CAPE TOWN – It is no longer negotiable that government urgently restructures its policies and procedures on how SOEs are managed, particularly through the independent appointment of competent boards and management.
This is according to the South African Chamber of Commerce and Industry (Sacci), which on Wednesday reported a decline in the Business Confidence Index in July after a marginal improvement in June.
Sacci’s BCI for July declined to 92 index points, 1.3 index points lower than the June 2019 level, and 2.7 index points lower than the July 2018 figure, after it improved marginally by 0.3 index point in June 2019.
“This is the second-lowest level of the index since January 2019, the lowest being in March at 91.8. The highest BCI of 95.1 was recorded in January,” Sacci said in a statement.
Nedbank Group chief executive Mike Brown on Tuesday issued a strong warning to the government stating that the country was fast running out of both time and money, and urgently needed structural reforms to stem economic and fiscal deterioration.
According to Sacci the lower BCI comes at a time when there is already a very high expectations of a shift by government to full implementation of policies geared for economic growth, job creation, alleviation of poverty, crime and social injustices among other priorities, after the election of a new government in the May 2019 elections.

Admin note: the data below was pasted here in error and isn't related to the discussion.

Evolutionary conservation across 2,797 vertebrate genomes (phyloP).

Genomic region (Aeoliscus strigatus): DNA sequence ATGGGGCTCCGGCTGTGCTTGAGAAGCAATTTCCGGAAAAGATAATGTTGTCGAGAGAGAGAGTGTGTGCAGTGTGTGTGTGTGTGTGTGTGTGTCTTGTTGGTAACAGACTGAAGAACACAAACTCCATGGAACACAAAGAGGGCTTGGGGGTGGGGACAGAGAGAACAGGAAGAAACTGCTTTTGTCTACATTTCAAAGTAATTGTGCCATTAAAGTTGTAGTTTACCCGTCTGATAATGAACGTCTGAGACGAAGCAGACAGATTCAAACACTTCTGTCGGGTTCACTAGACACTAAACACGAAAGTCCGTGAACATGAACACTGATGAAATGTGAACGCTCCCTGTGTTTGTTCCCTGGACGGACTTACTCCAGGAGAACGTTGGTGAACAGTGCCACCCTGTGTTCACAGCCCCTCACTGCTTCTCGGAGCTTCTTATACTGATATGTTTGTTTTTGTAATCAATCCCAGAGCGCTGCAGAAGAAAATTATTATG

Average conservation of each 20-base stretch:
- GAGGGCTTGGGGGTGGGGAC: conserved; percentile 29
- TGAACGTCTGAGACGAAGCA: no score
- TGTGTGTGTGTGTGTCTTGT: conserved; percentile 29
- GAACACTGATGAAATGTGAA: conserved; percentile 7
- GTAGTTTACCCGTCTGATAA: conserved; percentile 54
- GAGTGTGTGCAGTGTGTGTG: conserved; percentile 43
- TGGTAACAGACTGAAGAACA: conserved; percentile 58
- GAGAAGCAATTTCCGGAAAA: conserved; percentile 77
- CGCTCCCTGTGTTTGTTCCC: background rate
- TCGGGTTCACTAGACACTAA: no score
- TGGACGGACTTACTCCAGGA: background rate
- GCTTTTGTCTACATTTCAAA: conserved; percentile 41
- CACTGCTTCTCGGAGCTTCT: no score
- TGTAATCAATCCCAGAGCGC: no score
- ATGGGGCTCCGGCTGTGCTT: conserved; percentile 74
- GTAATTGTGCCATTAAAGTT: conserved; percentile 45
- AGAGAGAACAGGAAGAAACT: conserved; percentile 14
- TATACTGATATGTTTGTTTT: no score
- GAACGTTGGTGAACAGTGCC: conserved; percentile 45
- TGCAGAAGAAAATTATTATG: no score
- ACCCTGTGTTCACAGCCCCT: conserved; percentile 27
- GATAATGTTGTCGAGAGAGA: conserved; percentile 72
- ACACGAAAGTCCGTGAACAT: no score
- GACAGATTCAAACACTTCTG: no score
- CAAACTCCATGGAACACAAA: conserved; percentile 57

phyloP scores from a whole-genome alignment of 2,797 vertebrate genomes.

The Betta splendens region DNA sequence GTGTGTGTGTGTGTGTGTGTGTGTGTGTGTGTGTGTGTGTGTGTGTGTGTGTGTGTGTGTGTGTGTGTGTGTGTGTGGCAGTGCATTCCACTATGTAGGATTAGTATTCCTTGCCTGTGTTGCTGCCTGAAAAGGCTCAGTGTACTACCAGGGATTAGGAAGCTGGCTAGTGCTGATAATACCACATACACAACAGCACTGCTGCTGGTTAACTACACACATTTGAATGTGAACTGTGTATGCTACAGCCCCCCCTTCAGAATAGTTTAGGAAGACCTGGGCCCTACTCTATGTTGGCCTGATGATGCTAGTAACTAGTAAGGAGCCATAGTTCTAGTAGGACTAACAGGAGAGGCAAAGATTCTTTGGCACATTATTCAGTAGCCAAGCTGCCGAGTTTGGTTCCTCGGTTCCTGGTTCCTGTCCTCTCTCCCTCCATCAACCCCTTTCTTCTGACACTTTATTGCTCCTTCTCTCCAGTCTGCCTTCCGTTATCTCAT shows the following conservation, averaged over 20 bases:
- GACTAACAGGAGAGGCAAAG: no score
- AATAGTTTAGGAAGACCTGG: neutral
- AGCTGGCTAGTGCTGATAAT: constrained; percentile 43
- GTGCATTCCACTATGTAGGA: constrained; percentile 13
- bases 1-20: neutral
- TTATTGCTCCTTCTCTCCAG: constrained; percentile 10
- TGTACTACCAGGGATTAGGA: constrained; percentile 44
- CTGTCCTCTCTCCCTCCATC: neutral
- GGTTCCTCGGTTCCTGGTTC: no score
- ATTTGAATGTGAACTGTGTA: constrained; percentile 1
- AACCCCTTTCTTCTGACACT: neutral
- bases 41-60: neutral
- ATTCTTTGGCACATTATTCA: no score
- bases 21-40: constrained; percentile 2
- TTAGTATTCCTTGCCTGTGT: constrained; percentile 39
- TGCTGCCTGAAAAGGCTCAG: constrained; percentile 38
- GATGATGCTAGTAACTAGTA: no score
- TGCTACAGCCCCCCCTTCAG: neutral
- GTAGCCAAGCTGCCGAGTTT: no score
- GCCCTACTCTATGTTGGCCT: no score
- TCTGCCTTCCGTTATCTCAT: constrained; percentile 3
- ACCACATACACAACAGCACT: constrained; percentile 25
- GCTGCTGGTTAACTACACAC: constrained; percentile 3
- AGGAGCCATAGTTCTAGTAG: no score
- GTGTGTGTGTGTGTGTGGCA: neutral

“The high level of optimism that existed immediately after the election of President Cyril Ramaphosa, is being affected by indications that the ruling party is divided on policy, political and factional lines, on the basis that these divisions have a direct impact in government’s efficiency and effectiveness in implementing its policies and managing the fiscus,” said Sacci. “The widely reported poor financial position of state-owned enterprises (SOEs) and municipalities has been and continues to be a huge cause for concern.”
It is SACCI view that the manner in which SOEs and municipalities are led, managed and operated is the primary cause of their problems. The chamber of commerce and industry placed the blame squarely of the government saying all problems started with the government’s own practice of how leadership and management were appointed to run its businesses and municipalities.
The chamber said the recently released unemployment figures in the second quarter of 2019 was the most telling indicator of the subdued performance of the South African economy. “The decision by the SA Reserve Bank to reduce the benchmark repo rate by 25 basis points, should have a positive impact on aggregate demand that could positively impact on real gross domestic product (GDP).”
Sacci noted that positive monthly effects on the BCI were caused by the stronger weighted rand exchange rate, the volume of retail sales, and a decline in the real predominant bank overdraft rate.
In July the domestic currency dipped below R14 to the dollar reaching its strongest levels since February.
Sacci said: “Although the real economic activity business climate remained challenging, the financial conditions pertaining to the business climate improved due to exogenous factors such as higher commodity prices and a lower repo-rate.”
The year-on-year and month-on-month performance of especially merchandise import and export volumes made negative contributions to the business climate, according to the chamber. The positive annual change in energy supply was owing to the US-dollar crude oil price that declined by 10 US-dollar over the year to July 2019.
BUSINESS REPORT ONLINE